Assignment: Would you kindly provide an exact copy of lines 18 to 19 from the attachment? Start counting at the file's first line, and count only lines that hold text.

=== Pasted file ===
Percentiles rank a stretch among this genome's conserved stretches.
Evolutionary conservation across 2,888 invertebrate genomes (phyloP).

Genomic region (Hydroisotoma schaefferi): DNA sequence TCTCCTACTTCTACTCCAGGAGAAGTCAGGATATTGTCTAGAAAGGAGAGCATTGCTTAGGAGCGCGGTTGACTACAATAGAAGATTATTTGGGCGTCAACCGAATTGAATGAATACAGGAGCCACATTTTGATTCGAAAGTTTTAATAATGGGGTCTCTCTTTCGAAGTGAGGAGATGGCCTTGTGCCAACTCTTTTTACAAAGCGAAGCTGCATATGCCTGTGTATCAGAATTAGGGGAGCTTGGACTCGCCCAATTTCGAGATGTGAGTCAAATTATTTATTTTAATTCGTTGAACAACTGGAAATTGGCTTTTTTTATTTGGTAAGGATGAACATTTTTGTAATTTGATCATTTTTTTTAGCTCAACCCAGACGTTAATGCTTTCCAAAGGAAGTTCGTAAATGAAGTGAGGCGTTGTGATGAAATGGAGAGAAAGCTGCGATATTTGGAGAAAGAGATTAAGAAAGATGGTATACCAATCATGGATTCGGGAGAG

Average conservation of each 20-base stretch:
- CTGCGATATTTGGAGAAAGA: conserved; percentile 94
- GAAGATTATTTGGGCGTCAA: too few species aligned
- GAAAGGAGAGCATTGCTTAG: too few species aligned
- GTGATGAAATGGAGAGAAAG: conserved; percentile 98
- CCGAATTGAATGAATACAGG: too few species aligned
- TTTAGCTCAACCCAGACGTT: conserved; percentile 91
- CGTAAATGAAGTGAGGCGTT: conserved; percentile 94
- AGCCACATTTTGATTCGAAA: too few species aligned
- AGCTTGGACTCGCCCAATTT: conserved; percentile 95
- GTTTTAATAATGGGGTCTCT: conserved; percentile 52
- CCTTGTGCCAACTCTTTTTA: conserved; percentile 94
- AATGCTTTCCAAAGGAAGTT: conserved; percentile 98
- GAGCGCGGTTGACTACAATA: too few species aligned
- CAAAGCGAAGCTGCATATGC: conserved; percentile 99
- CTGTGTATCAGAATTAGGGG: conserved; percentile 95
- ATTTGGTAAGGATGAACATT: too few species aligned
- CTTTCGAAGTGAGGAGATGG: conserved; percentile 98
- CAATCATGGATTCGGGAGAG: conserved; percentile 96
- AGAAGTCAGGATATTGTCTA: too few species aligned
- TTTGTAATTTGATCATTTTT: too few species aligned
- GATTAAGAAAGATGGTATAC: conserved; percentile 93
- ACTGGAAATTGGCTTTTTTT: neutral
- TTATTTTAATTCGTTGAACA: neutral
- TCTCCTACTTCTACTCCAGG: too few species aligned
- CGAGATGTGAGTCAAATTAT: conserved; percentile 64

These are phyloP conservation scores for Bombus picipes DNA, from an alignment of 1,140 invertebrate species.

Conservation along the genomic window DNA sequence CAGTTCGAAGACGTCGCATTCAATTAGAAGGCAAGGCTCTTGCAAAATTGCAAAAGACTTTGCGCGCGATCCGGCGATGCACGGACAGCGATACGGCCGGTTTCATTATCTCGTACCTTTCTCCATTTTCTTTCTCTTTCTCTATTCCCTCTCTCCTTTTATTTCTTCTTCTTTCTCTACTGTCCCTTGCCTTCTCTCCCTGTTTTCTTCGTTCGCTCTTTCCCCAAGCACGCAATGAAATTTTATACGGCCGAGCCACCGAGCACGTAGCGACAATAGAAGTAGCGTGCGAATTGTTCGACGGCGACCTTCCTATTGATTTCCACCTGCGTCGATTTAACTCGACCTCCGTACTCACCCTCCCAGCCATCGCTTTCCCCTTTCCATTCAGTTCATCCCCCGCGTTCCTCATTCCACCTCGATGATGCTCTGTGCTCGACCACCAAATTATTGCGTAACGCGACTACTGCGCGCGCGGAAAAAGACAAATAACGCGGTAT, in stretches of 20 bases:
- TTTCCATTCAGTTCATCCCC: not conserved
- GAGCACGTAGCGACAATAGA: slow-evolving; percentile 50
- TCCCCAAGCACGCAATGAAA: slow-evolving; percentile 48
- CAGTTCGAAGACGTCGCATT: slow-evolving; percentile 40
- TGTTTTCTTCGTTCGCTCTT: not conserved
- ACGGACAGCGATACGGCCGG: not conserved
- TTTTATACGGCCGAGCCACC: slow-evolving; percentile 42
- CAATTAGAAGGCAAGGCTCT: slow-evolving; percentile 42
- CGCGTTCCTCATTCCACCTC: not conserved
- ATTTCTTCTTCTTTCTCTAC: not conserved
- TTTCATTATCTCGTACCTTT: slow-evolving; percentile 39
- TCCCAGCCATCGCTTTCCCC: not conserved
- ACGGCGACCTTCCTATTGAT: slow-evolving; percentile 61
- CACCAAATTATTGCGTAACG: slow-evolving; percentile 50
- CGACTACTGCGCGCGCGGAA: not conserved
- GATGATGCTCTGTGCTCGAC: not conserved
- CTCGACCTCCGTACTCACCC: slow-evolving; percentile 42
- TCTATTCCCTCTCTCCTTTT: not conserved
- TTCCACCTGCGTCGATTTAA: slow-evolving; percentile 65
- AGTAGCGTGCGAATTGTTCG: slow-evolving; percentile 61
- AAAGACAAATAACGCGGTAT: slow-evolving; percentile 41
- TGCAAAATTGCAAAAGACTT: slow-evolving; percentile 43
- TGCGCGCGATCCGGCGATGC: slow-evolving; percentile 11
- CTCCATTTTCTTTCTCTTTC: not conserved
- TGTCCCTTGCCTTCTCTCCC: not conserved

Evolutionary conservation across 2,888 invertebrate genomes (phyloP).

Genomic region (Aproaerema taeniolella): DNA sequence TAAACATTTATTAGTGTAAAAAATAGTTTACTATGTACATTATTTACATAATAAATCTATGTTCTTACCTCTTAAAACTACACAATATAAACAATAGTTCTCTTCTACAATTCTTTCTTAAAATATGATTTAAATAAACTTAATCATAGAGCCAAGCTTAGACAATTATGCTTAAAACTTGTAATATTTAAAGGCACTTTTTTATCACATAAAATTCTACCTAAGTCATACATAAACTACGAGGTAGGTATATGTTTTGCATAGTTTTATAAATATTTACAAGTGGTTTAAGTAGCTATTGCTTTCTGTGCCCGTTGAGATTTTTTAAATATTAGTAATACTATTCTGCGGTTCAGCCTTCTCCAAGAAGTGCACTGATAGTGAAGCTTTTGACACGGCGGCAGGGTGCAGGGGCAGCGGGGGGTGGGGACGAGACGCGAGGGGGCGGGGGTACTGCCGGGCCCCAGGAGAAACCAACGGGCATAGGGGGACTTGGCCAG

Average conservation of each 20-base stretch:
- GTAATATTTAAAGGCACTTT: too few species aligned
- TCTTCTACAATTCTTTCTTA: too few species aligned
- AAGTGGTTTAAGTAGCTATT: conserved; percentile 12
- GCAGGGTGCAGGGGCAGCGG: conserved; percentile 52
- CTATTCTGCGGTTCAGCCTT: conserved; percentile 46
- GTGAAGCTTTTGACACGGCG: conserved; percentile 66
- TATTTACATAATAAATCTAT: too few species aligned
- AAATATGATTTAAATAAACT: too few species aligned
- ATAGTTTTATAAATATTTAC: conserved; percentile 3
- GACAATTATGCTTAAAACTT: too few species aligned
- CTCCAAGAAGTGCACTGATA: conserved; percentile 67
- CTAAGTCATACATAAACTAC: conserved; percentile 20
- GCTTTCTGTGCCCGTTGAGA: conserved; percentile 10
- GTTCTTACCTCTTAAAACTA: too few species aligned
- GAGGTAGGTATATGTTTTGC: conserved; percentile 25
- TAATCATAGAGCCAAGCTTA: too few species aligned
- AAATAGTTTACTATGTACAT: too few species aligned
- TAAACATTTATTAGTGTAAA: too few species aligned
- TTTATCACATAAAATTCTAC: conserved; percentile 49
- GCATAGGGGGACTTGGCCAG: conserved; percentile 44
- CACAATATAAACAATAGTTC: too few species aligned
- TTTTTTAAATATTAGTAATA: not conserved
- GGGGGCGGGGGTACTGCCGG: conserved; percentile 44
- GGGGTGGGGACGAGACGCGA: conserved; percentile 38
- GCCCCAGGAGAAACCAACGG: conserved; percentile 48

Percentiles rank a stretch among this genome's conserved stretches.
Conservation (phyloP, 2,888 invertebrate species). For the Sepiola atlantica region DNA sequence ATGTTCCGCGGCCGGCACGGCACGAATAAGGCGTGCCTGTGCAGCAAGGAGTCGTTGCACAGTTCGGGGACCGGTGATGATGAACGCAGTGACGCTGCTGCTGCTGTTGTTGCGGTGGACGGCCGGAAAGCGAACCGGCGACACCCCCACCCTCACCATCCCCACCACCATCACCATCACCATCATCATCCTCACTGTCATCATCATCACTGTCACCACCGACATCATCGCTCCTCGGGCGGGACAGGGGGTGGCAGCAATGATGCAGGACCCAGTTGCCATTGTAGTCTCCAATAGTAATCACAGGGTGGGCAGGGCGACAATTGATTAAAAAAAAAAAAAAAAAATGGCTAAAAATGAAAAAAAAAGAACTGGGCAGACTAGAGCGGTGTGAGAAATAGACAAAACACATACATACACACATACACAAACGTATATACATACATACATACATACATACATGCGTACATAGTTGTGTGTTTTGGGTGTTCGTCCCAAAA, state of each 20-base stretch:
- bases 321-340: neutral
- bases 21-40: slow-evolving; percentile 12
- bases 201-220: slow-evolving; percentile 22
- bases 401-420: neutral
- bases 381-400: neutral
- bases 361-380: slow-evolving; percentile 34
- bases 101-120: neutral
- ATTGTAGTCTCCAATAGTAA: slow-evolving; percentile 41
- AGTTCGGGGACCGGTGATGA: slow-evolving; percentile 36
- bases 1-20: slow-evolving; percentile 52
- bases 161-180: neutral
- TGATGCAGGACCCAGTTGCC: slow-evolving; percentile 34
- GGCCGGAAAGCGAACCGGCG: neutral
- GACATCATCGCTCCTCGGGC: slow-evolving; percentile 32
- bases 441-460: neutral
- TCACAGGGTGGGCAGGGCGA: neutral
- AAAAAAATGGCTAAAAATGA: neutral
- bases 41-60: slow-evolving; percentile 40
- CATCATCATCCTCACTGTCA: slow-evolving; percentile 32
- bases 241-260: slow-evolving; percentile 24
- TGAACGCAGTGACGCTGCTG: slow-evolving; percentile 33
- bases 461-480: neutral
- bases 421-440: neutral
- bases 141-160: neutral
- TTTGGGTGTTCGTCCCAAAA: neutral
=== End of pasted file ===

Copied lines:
- CAAAGCGAAGCTGCATATGC: conserved; percentile 99
- CTGTGTATCAGAATTAGGGG: conserved; percentile 95